ImageBy Reeves & Associates

Marriage-based immigration is a common and prevalent mechanism for foreign nationals to immigrate to the United States. For example, spouses of U.S. citizens are categorized as an immediate relative, which means that a visa is immediately available to them and they can obtain lawful permanent residence in a fairly short period of time. Spouses of Lawful Permanent Residents may have to wait for a visa for a few years, but can nonetheless obtain lawful permanent resident status eventually.

In order to immigrate through a marriage-based petition, a couple must be ready to undergo the scrutiny of the United States Citizenship and Immigration Services (USCIS). A couple must be ready to prove to USCIS that their marriage was not entered into solely for immigration purposes. Of course, people enter into marriages for a variety of different reasons. For example, a couple may be marrying for companionship and not romantic love. Other couples will enter a marital union for economic and emotional security for themselves and their children.

Whatever the reason, the couple bears the burden of proving that the marriage was not only for immigration benefits. The process begins with a petition that is thoroughly supported by strong evidence of the validity of the marriage relationship. It continues with sufficient preparation for the interview so that the parties know what to expect. This is important even for couples who have been together for many years.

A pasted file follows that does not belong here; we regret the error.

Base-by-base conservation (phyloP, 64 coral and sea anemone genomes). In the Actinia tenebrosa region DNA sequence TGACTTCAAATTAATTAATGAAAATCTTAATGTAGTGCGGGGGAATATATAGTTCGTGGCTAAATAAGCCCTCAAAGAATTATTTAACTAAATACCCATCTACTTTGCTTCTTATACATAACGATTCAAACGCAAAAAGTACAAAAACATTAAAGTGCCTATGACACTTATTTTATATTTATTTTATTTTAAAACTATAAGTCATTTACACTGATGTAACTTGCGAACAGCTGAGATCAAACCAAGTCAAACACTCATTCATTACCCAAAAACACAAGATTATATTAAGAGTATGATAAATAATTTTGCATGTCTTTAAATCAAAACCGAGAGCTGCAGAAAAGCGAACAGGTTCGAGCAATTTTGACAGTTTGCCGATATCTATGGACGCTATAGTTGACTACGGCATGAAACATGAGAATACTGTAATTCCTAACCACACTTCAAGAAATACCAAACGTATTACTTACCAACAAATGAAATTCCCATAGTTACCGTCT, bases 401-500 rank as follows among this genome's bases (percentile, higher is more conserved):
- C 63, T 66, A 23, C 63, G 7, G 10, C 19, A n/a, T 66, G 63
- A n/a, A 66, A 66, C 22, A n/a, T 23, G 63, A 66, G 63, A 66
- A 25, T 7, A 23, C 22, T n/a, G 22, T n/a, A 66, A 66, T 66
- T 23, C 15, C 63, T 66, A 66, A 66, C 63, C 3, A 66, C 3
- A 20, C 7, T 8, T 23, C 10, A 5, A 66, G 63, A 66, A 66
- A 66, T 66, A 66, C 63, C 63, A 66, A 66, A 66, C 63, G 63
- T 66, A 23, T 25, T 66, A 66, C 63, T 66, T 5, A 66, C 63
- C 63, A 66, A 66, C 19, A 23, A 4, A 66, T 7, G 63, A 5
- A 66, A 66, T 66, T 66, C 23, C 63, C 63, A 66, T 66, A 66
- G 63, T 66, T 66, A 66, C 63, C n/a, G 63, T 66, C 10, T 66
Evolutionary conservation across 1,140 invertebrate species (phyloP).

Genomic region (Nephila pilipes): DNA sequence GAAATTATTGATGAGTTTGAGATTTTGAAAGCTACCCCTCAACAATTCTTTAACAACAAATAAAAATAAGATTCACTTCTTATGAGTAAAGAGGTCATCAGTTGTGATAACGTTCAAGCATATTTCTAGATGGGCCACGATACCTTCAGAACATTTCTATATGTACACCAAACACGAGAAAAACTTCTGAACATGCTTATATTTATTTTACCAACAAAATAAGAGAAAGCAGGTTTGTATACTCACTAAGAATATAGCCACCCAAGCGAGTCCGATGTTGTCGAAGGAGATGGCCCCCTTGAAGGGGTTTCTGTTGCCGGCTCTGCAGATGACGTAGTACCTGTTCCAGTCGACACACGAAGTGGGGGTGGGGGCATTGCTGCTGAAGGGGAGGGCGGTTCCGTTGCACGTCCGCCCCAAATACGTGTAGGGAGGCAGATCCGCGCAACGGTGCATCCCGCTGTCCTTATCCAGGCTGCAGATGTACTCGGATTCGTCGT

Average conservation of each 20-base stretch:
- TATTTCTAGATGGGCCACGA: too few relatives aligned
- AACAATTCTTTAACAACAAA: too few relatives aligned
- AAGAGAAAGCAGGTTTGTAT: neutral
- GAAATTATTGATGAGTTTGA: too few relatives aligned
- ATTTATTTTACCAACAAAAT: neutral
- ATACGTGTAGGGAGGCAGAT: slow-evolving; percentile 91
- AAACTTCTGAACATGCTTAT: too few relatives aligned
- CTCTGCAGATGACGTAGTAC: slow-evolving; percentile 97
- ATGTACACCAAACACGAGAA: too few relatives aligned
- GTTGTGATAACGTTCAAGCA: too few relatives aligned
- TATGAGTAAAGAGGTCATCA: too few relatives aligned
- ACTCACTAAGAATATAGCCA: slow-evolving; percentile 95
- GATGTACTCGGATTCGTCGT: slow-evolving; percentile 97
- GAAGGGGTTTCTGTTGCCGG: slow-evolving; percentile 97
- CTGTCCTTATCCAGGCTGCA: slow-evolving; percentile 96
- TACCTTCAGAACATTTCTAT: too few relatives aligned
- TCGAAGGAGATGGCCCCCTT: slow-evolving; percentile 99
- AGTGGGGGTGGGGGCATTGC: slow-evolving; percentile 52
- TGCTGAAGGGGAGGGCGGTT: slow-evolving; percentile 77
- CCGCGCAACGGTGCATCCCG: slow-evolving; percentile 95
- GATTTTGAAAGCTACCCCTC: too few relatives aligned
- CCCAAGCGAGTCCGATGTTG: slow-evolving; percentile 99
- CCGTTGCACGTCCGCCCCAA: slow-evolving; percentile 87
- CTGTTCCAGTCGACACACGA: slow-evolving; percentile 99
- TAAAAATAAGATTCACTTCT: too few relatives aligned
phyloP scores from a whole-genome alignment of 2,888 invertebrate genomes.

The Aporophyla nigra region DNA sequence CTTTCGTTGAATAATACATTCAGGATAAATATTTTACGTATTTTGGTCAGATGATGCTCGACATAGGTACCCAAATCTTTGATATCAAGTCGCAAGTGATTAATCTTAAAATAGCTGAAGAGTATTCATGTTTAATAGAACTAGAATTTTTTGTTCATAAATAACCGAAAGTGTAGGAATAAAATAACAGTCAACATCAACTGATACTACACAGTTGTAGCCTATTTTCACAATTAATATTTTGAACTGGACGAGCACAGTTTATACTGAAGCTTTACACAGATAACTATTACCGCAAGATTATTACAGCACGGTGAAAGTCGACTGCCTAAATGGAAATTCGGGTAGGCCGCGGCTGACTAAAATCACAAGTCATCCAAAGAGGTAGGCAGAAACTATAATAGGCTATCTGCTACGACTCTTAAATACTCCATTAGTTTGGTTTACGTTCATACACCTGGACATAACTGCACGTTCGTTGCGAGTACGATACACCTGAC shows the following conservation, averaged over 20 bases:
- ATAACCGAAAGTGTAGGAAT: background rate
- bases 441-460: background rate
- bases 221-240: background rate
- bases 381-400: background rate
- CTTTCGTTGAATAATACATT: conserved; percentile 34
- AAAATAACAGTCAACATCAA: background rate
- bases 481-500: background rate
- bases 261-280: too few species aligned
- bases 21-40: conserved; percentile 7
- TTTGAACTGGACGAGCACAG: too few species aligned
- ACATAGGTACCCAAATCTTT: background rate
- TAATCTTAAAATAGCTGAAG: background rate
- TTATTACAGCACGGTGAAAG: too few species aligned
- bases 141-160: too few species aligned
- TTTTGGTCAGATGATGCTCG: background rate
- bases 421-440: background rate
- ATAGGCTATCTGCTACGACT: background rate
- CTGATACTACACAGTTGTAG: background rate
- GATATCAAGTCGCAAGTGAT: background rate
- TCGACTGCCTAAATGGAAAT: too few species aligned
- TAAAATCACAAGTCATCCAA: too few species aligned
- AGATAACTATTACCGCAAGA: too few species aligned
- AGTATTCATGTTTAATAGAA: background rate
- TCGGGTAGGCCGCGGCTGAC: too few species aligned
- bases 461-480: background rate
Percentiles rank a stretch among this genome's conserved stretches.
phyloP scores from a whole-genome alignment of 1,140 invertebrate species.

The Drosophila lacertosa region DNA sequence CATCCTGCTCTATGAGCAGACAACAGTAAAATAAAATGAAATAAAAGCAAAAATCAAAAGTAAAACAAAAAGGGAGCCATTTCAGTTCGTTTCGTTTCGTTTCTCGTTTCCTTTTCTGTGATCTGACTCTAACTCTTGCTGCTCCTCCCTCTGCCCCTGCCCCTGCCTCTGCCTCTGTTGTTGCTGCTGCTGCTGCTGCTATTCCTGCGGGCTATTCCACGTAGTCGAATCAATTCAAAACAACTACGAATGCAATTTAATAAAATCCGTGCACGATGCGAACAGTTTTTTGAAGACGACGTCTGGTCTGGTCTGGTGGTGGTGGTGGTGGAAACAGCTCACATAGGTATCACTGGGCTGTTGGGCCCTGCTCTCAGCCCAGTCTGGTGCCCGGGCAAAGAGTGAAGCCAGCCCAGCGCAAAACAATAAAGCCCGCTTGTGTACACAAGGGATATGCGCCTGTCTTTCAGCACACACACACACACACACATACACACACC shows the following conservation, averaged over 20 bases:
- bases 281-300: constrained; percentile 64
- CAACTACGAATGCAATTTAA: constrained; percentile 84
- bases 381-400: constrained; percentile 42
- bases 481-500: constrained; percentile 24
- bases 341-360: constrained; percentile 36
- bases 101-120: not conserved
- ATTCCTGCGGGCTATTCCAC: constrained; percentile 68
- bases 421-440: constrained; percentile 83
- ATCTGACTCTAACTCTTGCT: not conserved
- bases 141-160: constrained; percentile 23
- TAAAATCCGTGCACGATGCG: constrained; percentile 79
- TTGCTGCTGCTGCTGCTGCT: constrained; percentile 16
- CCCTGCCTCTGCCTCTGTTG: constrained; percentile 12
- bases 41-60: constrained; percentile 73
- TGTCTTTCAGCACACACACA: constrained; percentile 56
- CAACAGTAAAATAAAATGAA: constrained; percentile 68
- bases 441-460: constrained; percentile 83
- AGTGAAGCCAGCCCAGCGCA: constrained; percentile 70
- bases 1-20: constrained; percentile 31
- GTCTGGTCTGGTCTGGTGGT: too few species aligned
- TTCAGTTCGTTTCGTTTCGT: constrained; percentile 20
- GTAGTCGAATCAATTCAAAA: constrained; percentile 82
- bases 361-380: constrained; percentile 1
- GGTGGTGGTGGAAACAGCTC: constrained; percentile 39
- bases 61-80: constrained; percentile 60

Couples may be separated at the interview. During these separate interviews, the officer will ask each party the same questions and compare their answers. As anyone who has ever watched a game show with a married couple knows, being truly married is no guarantee of being able to accurately answer questions about a spouse or the relationship. Preparation is important. A lot is at stake. If the answers are too dissimilar, USCIS may conclude that the marital relationship does not exist. From there, it is a short step to the conclusion that the marriage is fraud and was entered into solely for immigration benefits.

The consequences of that conclusion can be devastating. The petitioner can be criminally prosecuted, and the beneficiary can forever be barred from being a petitioner or a beneficiary of any immigration petition.

Although very difficult, a finding of marriage fraud may be overcome. A couple will need to provide documentation and evidence to show that the marriage fraud determination was erroneous. Such evidence and documentation will be needed to be supported by effective legal arguments establishing that the marriage fraud determination was based on legally inconclusive or insufficient evidence. If USCIS maintains its position, in some cases, a couple may sue in Federal Court to have the fraud determination overturned so that the person will no longer be subject to the penalty for marriage fraud.

As in most situations, it is better to avoid the problem rather than to try to repair it. The process should begin with consultation and retention of an experienced and knowledgeable immigration attorney. Professionally prepared petitions, thorough preparation for interviews and competent representation at the interview are essential to insure the best possibility of success in navigating the marriage-immigration waters. USCIS begins the adjudication process of most marriage-based cases with the suspicion that the marriage is fraud. Being properly represented levels the playing field so that the couple has a fair chance to have their case adjudicated on its merits.

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